Sensor comparison: Leica M Typ 262 vs Sony A7R III

The size of the imaging sensor is a crucial determinant of image quality. A large sensor will tend to have larger individual pixels that provide better low-light sensitivity, wider dynamic range, and richer color-depth than smaller pixel-units in a sensor of the same technological generation. Further, a large sensor camera will give the photographer additional creative options when using shallow depth-of-field to isolate a subject from its background. On the downside, larger sensors tend to be associated with larger, more expensive camera bodies and lenses.

Both cameras under consideration feature a full frame sensor, but their sensors differ slightly in size. The sensor area in the A7R III is 1 percent bigger. They nevertheless have the same format factor of 1.0. Both cameras have a native aspect ratio (sensor width to sensor height) of 3:2.

Leica M Typ 262 and Sony A7R III sensor measures

With 42.2MP, the A7R III offers a higher resolution than the M Typ 262 (23.7MP), but the A7R III has smaller individual pixels (pixel pitch of 4.52μm versus 6.01μm for the M Typ 262). Yet, the A7R III is a somewhat more recent model (by 1 year and 11 months) than the M Typ 262, and its sensor might have benefitted from technological advances during this time that enhance the light gathering capacity of its pixel-units. Coming back to sensor resolution, it should be mentioned that neither of the two cameras has an anti-alias filter installed, so they are able to capture all the detail the sensor resolves.

Unlike the M Typ 262, the A7R III has the capacity to capture high quality composite images by combining multiple shots after shifting its sensor by miniscule distances. This multi-shot, pixel-shift mode is most suitable for photography of stationary objects (landscapes, studio scenes).

M Typ 262 versus A7R III MP

For many cameras, data on sensor performance has been reported by DXO Mark. This service is based on lab testing and assigns an overall score to each camera sensor, as well as ratings for dynamic range ("DXO Landscape"), color depth ("DXO Portrait"), and low-light sensitivity ("DXO Sports"). The adjacent table reports on the physical sensor characteristics and the outcomes of the DXO sensor quality tests for a sample of comparator-cameras.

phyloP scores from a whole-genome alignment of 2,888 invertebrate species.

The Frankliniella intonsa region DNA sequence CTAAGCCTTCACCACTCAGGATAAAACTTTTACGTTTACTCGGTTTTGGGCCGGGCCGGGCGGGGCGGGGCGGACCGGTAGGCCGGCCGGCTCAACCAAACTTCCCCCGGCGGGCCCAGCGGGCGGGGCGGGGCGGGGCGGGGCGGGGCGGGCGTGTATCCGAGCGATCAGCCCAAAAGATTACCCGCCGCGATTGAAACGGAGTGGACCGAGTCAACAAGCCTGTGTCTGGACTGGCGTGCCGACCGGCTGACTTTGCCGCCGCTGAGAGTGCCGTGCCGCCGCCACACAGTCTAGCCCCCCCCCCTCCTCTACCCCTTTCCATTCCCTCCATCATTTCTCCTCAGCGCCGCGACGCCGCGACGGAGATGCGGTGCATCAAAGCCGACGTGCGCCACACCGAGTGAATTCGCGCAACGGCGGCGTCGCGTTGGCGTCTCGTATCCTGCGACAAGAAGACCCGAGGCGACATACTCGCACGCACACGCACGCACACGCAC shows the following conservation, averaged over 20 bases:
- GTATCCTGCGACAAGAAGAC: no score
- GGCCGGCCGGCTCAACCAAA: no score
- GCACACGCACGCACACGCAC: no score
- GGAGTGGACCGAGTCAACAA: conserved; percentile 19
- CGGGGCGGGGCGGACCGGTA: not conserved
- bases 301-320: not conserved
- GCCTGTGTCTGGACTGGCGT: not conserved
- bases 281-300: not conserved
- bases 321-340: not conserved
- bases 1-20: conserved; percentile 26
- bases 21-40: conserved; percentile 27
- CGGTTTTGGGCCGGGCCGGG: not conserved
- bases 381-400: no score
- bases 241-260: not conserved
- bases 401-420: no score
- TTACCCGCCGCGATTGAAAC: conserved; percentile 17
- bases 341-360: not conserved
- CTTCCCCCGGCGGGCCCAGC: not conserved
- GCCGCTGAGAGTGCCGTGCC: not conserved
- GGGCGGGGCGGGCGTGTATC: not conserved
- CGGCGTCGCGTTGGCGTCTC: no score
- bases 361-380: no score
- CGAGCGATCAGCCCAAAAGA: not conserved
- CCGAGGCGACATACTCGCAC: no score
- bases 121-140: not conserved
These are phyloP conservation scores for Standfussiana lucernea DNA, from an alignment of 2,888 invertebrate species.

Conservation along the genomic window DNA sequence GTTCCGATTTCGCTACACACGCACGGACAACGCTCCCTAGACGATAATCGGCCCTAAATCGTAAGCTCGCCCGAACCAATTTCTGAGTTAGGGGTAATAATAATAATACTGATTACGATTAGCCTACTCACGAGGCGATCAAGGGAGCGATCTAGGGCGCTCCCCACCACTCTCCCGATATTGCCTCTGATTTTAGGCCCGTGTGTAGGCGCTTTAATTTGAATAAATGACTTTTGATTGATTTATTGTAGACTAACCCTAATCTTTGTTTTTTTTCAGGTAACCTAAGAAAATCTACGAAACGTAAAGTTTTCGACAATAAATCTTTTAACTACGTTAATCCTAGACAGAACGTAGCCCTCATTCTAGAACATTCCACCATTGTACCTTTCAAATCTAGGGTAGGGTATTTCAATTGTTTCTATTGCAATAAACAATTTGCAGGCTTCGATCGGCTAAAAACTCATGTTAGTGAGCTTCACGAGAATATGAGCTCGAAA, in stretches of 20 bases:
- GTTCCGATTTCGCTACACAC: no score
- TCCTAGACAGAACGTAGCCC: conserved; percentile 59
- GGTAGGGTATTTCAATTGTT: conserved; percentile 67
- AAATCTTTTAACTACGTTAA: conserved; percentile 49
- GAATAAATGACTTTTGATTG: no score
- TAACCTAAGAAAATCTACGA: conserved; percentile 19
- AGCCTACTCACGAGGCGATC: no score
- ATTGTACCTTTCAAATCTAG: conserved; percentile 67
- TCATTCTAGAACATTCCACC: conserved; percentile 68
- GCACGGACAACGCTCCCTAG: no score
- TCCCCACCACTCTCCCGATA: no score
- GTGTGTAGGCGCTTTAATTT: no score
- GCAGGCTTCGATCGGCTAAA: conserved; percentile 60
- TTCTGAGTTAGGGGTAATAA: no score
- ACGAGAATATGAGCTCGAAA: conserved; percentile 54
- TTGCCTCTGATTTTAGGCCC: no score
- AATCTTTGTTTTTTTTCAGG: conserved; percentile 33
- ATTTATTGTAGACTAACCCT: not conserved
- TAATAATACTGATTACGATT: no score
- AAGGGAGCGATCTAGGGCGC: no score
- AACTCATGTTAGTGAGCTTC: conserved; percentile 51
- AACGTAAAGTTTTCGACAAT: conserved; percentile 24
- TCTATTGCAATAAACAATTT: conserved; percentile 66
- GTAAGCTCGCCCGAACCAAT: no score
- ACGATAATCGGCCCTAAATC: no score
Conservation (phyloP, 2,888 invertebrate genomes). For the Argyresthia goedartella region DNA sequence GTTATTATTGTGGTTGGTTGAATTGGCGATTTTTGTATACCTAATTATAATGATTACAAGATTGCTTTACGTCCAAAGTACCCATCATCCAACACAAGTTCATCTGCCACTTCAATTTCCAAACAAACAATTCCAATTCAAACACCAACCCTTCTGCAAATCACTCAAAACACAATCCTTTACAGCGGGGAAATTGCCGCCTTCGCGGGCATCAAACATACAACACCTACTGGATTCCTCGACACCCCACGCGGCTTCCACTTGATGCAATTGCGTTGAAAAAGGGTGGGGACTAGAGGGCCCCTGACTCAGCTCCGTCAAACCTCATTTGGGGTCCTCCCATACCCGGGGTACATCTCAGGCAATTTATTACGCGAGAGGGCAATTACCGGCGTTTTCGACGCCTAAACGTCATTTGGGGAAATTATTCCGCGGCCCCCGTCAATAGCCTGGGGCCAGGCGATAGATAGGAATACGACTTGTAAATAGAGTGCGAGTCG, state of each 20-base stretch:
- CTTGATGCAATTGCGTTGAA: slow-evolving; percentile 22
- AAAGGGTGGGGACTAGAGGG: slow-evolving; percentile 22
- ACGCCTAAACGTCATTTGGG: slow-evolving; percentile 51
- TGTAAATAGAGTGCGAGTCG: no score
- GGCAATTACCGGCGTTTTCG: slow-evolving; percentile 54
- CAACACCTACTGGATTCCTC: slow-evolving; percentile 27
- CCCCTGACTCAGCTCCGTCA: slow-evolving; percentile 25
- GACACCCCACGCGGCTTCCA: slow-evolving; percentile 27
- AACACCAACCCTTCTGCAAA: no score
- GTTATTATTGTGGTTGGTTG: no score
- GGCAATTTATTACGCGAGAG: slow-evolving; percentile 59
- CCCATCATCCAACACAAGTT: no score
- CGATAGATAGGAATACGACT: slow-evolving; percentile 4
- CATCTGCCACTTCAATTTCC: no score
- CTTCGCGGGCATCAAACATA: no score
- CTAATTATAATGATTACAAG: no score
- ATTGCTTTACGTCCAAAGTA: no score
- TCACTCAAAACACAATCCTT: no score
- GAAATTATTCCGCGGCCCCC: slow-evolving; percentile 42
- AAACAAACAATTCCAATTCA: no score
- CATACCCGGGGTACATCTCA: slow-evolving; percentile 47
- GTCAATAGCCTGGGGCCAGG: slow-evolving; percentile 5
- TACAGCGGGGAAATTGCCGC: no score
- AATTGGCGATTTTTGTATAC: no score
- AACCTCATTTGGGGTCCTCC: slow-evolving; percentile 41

Sensor Characteristics
  Camera
Model
Sensor
Class
Resolution
(MP)
Horiz.
Pixels
Vert.
Pixels
Video
Format
DXO
Portrait
DXO
Landscape
DXO
Sports
DXO
Overall
Camera
Model
Leica M Typ 262» Full Frame 23.7 5952 3976-----Leica M Typ 262
Sony A7R III« Full Frame 42.2 7952 53044K/30p26.014.73523100Sony A7R III
Canon 1D X Mark II« » Full Frame 20.0 5472 36484K/60p24.113.5320788Canon 1D X Mark II
Canon 80D« » APS-C 24.0 6000 40001080/60p23.613.2113579Canon 80D
Canon G3 X« » 1-inch 20.0 5472 36481080/60p21.412.352163Canon G3 X
Leica M10« » Full Frame 23.8 5952 3992-24.413.2213386Leica M10
Leica X-U Typ 113« » APS-C 16.1 4928 32641080/30p----Leica X-U Typ 113
Leica Q Typ 116« » Full Frame 24.0 6000 40001080/60p24.312.7222185Leica Q Typ 116
Leica SL« » Full Frame 24.0 6000 40004K/30p25.013.4182188Leica SL
Leica M Typ 240« » Full Frame 23.7 5952 39761080/25p24.013.3186084Leica M Typ 240
Nikon D7200« » APS-C 24.0 6000 40001080/60p24.514.6133387Nikon D7200
Sony A7 III« » Full Frame 24.0 6000 40004K/30p25.014.7373096Sony A7 III
Sony A9« » Full Frame 24.0 6000 40004K/30p24.913.3351792Sony A9
Sony A99 II« » Full Frame 42.2 7952 53044K/30p25.413.4231792Sony A99 II
Sony A7R II« » Full Frame 42.2 7952 53044K/30p26.013.9343498Sony A7R II
Sony A7S II« » Full Frame 12.0 4240 28324K/30p23.613.3299385Sony A7S II
Sony RX10 II« » 1-inch 20.0 5472 36484K/30p23.012.653170Sony RX10 II

Many modern cameras are not only capable of taking still images, but also of capturing video footage. The A7R III indeed provides for movie recording, while the M Typ 262 does not. The highest resolution format that the A7R III can use is 4K/30p.

 

Feature comparison: Leica M Typ 262 vs Sony A7R III

Apart from body and sensor, cameras can and do differ across a range of features. For example, the A7R III has an electronic viewfinder (3686k dots), while the M Typ 262 has an optical one. Both systems have their advantages, with the electronic viewfinder making it possible to project supplementary shooting information into the framing view, whereas the optical viewfinder offers lag-free viewing and a very clear framing image. The following table reports on some other key feature differences and similarities of the Leica M Typ 262, the Sony A7R III, and comparable cameras. If needed, the dpreview camera hub, for example, contains further detail on the cameras' specs.

Core Features
  Camera
Model
Viewfinder
(Type or
'000 dots)
Control
Panel